truth

noun
\ˈtrüth \
plural truths\ˈtrüt͟hz, ˈtrüths \

Definition of truth 

(Entry 1 of 2)

1a(1) : the body of real things, events, and facts : actuality

(2) : the state of being the case : fact

(3) often capitalized : a transcendent fundamental or spiritual reality

b : a judgment, proposition, or idea that is true or accepted as true truths of thermodynamics

c : the body of true statements and propositions

2a : the property (as of a statement) of being in accord with fact or reality

b chiefly British : true sense 2

c : fidelity to an original or to a standard

3a : sincerity in action, character, and utterance

b archaic : fidelity, constancy

4 capitalized, Christian Science : god

in truth

: in accordance with fact : actually

Truth

biographical name
\ˈtrüth \

Definition of Truth (Entry 2 of 2)

Sojourner circa 1797–1883 American evangelist and reformer

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Synonyms & Antonyms for truth

Synonyms: Noun

factuality, trueness, verity

Antonyms: Noun

falseness, falsity, untruth

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Examples of truth in a Sentence

Noun

At some point you have to face the simple truth that we failed. Their explanation was simpler but came closer to the truth. The article explains the truth about global warming. A reporter soon discovered the truth. Do you swear to tell the whole truth and nothing but the truth? Her story contains a grain of truth but also lots of exaggeration.
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Recent Examples on the Web: Noun

Yet if this is the most Congress could pry out of the FBI’s lead Russia investigator over 10 hours, legislative oversight won’t discover the truth. The Editorial Board, WSJ, "After the Strzok Stonewall," 13 July 2018 In 2018, even as current events and U.S. politics remain fraught, audiences are flocking to a more benign form of truth-telling. David Sims, The Atlantic, "What’s Driving Documentaries to Box-Office Success?," 11 July 2018 The ironic inefficiency of hyper-exaggerated high-end entertaining spaces belies a truth: These spaces aren’t really designed for entertaining. Kate Wagner, Curbed, "Our homes don’t need formal spaces," 11 July 2018 This bifurcation of the media poses a challenge for all tech platforms, not just YouTube, that resist taking a stand on what constitutes truth. Issie Lapowsky, WIRED, "YouTube Debuts Plan to Promote and Fund 'Authoritative' News," 9 July 2018 The truth slowly leaked out, starting in the 1970s, thanks to researchers who discovered Benson had been Carolyn Keene. Jennifer Fisher, Smithsonian, "The Adventurous Writer Who Brought Nancy Drew To Life," 2 July 2018 Rather than running from the truth, Rutherford revels in the fact that the origins and interlocking realities of human society are messy. Sarah Mupo, STAT, "The 39 best health and science books to read this summer," 25 June 2018 When the ministers were told the truth, some burst out laughing. The Economist, "Thanks to Boris Johnson, a farcical west-Balkan summit in London," 11 July 2018 During the Jones case, the President obstructed justice and had an understanding with Ms. Lewinsky to jointly conceal the truth about their relationship by concealing gifts subpoenaed by Ms. Jones's attorneys. Aaron Blake, Washington Post, "Brett Kavanaugh, Trump and what the Starr Report says about impeachment, annotated," 11 July 2018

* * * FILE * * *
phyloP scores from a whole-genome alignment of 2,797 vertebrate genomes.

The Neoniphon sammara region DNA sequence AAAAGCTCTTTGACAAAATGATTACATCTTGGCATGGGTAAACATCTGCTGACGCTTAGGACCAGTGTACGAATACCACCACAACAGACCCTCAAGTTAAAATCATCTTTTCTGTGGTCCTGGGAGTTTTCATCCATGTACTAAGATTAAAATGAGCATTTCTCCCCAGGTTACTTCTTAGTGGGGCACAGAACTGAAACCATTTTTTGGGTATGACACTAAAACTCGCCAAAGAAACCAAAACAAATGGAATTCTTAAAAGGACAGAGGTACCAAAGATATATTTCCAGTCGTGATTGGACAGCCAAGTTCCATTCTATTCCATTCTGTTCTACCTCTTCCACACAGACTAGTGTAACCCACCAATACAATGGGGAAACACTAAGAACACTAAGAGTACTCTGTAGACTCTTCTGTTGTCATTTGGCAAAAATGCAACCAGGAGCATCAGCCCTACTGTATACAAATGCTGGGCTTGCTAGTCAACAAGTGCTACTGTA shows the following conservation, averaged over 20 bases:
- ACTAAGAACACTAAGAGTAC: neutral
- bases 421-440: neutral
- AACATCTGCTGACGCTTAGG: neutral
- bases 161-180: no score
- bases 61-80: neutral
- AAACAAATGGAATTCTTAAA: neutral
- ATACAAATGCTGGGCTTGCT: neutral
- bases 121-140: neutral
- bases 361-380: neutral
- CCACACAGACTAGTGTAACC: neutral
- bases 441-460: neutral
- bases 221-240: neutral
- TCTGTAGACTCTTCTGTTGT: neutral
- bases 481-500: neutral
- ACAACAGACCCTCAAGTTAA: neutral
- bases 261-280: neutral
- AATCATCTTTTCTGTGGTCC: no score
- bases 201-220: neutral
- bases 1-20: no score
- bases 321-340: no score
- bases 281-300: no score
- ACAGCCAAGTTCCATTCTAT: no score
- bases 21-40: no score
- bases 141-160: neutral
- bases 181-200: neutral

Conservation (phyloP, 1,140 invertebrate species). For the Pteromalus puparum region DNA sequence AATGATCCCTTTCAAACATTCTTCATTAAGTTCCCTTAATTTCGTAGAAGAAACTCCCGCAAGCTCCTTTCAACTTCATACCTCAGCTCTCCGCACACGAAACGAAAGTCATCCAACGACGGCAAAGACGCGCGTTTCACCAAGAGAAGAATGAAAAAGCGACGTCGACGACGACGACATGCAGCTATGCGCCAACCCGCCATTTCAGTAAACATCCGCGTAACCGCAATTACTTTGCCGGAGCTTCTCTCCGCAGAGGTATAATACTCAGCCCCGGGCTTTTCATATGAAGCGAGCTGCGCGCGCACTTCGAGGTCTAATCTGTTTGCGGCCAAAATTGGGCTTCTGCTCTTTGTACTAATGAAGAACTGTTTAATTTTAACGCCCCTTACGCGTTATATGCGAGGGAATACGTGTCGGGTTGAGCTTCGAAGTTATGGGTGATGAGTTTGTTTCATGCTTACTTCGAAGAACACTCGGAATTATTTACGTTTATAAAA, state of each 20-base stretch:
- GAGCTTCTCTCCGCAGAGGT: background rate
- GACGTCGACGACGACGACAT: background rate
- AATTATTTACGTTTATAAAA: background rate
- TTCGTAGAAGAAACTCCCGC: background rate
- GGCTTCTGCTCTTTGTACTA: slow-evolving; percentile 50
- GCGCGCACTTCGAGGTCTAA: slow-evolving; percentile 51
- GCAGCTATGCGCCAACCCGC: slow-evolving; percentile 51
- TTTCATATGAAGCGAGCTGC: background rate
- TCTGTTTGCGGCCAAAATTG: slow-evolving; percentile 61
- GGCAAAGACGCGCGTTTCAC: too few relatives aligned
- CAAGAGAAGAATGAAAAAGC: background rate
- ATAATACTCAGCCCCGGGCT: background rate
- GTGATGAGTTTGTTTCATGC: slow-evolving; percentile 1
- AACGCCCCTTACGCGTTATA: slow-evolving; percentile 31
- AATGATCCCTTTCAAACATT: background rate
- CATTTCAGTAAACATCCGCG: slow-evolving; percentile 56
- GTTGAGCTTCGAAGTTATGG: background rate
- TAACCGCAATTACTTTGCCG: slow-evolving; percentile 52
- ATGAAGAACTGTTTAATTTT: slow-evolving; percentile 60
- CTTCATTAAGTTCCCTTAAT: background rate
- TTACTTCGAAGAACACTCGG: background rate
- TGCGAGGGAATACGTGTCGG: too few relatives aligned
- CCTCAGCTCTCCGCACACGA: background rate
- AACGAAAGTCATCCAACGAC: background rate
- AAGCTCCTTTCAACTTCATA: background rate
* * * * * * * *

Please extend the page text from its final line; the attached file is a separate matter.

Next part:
These example sentences are selected automatically from various online news sources to reflect current usage of the word 'truth.' Views expressed in the examples do not represent the opinion of Merriam-Webster or its editors. Send us feedback.

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First Known Use of truth

Noun

before the 12th century, in the meaning defined at sense 3b

History and Etymology for truth

Noun

Middle English trewthe, from Old English trēowth fidelity; akin to Old English trēowe faithful — more at true entry 1

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Learn More about truth

Statistics for truth

Last Updated

18 Oct 2018

Look-up Popularity

Time Traveler for truth

The first known use of truth was before the 12th century

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More Definitions for truth

truth

noun

English Language Learners Definition of truth

the truth : the real facts about something : the things that are true

: the quality or state of being true

: a statement or idea that is true or accepted as true

truth

noun
\ˈtrüth \
plural truths\ˈtrüt͟hz \

Kids Definition of truth

1 : the body of real events or facts He'll keep investigating until he finds the truth.

2 : the quality or state of being true There is no truth in what she told you.

3 : a true or accepted statement or idea I learned some hard truths about life.

in truth

: in actual fact : really

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Comments on truth

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